At CeBit show that is currently on in Hanover, Germany, AMD for the first time demonstrated their quad-core processors with K10 micro-architecture manufactured with 45nm process. The processors were produced in Dresden, Germany, in AMD’s Fab 36 300mm manufacturing facility, using an advanced 45nm process co-developed with IBM. The first 45nm chips demonstrated by AMD include the “Shanghai” product for server and “Deneb” for desktop platforms.
This fact proves that AMD is on track to meet key production milestones, which support OEM and channel product delivery plans. AMD is ramping production of its first 45nm products in the first half of 2008 and expects 45nm products to be available in the second half of 2008.
Key innovations within AMD’s 45nm process are scheduled to include Immersion Lithography, Fourth-generation Strained Silicon, Ultra-low-k Dielectrics, and High-k/metal Gates. However, the initial 45 nm CPU generation will not use high-k dielectric metal gate technology. AMD believes that it can be “competitive” without high-k at this time, but high-k is an option to be introduced at a later stage of 45 nm production.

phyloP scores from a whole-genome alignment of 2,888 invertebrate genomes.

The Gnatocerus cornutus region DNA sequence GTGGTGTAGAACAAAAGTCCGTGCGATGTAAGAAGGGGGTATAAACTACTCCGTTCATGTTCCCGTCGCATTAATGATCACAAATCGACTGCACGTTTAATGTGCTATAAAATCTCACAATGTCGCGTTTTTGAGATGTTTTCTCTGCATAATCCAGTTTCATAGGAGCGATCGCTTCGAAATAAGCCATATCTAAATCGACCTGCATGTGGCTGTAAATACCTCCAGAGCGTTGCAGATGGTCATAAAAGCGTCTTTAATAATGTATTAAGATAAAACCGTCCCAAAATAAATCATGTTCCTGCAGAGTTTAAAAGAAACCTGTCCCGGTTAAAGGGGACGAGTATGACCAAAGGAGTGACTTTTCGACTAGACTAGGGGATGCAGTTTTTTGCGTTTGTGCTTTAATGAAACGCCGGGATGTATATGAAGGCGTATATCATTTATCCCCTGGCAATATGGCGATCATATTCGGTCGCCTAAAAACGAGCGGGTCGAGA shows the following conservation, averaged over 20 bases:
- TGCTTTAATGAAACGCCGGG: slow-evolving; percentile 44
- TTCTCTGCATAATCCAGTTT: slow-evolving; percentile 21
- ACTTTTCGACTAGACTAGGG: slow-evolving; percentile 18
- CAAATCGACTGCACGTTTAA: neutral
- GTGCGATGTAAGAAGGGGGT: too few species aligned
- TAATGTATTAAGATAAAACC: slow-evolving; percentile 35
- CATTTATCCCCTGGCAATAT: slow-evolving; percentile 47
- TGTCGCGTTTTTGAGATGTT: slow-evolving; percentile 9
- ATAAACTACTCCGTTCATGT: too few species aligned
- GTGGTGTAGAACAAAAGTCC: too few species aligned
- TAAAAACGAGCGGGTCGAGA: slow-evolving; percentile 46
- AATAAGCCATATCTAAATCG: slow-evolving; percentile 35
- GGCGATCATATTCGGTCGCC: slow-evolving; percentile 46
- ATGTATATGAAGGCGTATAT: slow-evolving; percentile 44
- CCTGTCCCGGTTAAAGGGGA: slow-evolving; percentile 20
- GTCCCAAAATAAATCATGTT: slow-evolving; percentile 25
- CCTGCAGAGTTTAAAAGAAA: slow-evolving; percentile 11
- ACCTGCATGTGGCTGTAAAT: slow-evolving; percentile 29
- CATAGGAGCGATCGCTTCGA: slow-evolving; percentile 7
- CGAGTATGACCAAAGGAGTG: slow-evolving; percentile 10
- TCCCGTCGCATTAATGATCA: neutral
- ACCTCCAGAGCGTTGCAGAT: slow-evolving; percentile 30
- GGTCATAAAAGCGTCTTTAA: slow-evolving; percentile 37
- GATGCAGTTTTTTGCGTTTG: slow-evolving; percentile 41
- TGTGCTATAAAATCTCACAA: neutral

These enhancements are aimed primarily at improving AMD’s transistor designs and interconnect circuitry to enable sustained linear increases in processor and platform performance-per-watt, while also overcoming inherent challenges introduced from continued reduction of transistor size.
45nm Deneb and Shanghai processors are expected to have their shared L3 cache increased to 6MB. As a result of transition from 65nm to 45nm production technology, they should be able to drop processor TDP one step down. The top CPUs should have their maximum TDP reduced from 140W to 125W. More mainstream quad-core processor models should have their TDP dropped from 125W to 95W with the transition to 45nm process. They also expect the clock speed of the top CPU models to increase at least to 2.8-3.0GHz. All 45nm desktop AMD processors scheduled to be released this year will be designed for Socket AM2+ and will support DDR2-1066 SDRAM. Only in Q1 2009 we should see Socket AM3 processors that will also support DDR3-1333 in addition to their compatibility with DDR2 memory.